Elverton is on the "south side" of the New River. The Chapman Coal and Coke Co. built Elverton in 1898. The mine was a drift mine in the 48-inch Sewell seam. Elverton was a full blown town, replete with a company store, a theatre, a pool room, and two schools for the white and black children. Branch Coal and Coke Co. were the final owners of Elverton. The mine closed in 1951, as did the white school. Today, it's difficult to imagine that the handful of foundations at Elverton were once a thriving coal town.

Ancient, smoky, murky picture of the coke ovens at Elverton in blast. (Image source forgotten)

Remains of the company store. (Dec. 2000 image by author)

Foundations of the white school. (Dec. 2000 image by author)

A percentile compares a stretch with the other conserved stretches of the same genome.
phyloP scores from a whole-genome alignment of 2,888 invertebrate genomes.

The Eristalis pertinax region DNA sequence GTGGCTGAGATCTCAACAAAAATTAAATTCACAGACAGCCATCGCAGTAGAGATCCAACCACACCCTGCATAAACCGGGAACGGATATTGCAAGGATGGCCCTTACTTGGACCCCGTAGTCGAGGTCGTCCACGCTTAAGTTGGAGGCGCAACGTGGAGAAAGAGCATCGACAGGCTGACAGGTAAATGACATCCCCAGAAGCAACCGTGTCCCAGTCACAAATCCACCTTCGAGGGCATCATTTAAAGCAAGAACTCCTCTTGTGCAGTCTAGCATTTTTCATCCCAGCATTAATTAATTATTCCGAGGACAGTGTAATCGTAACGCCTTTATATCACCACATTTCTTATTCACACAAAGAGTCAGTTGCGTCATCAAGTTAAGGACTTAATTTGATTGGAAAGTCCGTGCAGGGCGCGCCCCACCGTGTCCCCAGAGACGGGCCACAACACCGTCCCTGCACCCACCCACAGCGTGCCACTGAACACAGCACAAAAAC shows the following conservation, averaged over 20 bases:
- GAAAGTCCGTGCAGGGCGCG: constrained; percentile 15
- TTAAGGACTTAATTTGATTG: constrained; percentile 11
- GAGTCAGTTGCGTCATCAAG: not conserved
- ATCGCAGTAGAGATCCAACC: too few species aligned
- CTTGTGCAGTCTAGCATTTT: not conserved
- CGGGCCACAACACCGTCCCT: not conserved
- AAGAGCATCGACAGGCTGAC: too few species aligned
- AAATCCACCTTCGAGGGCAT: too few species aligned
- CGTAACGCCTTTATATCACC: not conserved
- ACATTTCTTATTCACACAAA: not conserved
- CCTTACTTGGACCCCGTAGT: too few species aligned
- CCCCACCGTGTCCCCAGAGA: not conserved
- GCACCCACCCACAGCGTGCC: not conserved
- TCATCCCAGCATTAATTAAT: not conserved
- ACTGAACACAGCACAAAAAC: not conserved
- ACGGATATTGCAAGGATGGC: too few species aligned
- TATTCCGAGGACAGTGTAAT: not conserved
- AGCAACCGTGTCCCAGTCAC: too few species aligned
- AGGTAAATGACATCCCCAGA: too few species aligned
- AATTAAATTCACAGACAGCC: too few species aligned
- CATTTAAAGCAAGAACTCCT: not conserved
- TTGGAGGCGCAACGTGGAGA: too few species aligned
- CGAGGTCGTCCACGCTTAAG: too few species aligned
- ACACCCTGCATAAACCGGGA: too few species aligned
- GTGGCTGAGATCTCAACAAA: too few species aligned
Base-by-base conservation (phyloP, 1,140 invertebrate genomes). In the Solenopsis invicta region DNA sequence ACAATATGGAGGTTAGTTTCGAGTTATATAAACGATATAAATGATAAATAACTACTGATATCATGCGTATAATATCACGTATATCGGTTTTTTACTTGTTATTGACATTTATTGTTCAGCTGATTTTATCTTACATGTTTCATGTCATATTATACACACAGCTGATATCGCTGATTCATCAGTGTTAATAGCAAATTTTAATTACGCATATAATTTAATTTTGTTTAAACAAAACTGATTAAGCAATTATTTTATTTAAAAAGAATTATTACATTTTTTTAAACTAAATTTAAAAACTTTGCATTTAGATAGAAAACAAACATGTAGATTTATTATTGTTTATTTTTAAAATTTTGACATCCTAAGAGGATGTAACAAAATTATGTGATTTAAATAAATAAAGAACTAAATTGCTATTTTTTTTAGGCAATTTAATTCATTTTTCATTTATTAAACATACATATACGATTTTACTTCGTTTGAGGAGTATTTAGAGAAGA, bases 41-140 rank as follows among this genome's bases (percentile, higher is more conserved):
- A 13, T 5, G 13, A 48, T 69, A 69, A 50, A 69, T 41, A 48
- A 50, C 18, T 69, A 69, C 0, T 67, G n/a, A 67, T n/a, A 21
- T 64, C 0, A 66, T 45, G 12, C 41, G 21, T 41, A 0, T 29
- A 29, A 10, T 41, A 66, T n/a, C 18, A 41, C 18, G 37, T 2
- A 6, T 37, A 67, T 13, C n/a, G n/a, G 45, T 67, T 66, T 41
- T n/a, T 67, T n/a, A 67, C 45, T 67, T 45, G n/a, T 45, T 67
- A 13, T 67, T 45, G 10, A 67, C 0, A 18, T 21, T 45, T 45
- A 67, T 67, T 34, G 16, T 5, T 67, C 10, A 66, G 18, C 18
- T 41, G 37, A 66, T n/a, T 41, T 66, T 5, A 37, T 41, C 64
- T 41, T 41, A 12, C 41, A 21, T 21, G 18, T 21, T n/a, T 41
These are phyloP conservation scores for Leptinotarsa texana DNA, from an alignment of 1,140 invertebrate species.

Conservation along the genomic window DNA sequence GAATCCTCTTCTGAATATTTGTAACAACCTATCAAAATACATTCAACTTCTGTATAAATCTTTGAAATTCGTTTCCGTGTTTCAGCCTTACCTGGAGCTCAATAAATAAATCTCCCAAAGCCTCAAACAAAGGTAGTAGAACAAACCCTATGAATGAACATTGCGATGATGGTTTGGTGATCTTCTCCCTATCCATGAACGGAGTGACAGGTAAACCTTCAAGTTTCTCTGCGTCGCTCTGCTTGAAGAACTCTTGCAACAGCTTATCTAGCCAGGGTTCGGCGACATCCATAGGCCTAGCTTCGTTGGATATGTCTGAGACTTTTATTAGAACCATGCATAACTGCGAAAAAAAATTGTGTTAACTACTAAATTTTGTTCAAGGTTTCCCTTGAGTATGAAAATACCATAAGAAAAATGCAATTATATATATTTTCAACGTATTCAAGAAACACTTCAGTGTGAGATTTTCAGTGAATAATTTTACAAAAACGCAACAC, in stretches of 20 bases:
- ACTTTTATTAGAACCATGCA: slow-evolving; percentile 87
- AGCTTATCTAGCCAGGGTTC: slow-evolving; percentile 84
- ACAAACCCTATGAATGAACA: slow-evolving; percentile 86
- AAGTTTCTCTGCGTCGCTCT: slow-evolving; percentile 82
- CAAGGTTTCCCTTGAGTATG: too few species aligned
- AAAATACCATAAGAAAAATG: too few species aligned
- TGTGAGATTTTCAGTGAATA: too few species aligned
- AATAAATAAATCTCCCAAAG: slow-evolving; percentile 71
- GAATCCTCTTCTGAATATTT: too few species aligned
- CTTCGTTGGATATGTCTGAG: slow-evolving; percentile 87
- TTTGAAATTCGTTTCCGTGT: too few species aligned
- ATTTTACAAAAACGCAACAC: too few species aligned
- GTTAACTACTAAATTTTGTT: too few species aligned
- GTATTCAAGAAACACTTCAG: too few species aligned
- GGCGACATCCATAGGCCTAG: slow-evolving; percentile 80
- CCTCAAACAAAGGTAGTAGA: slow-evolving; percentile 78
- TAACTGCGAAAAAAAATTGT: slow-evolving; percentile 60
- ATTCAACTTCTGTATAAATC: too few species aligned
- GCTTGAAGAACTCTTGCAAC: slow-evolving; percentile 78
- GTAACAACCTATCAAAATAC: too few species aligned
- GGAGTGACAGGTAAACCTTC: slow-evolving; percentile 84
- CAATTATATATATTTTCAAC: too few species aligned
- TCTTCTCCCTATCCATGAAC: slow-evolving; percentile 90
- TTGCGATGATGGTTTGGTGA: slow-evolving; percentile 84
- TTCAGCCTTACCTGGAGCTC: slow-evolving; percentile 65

The coke ovens at Elverton were unusual in that they were perpendicular to the mountain side. There are four banks of them, once totalling 58 ovens. (Dec. 2000 image by author)

Detail of the rapidly deteriorating coke ovens. (Dec. 2000 image by author)

Ruins of the tipple. The flat spot was the side track of the railroad. (Dec. 2000 image by author)

You don't know what I had to walk through to get this picture of the headhouse foundations. (Dec. 2000 image by author)

A miner's tag from Elverton, (From a private collection)

(Image courtesy of Walter Caldwell)



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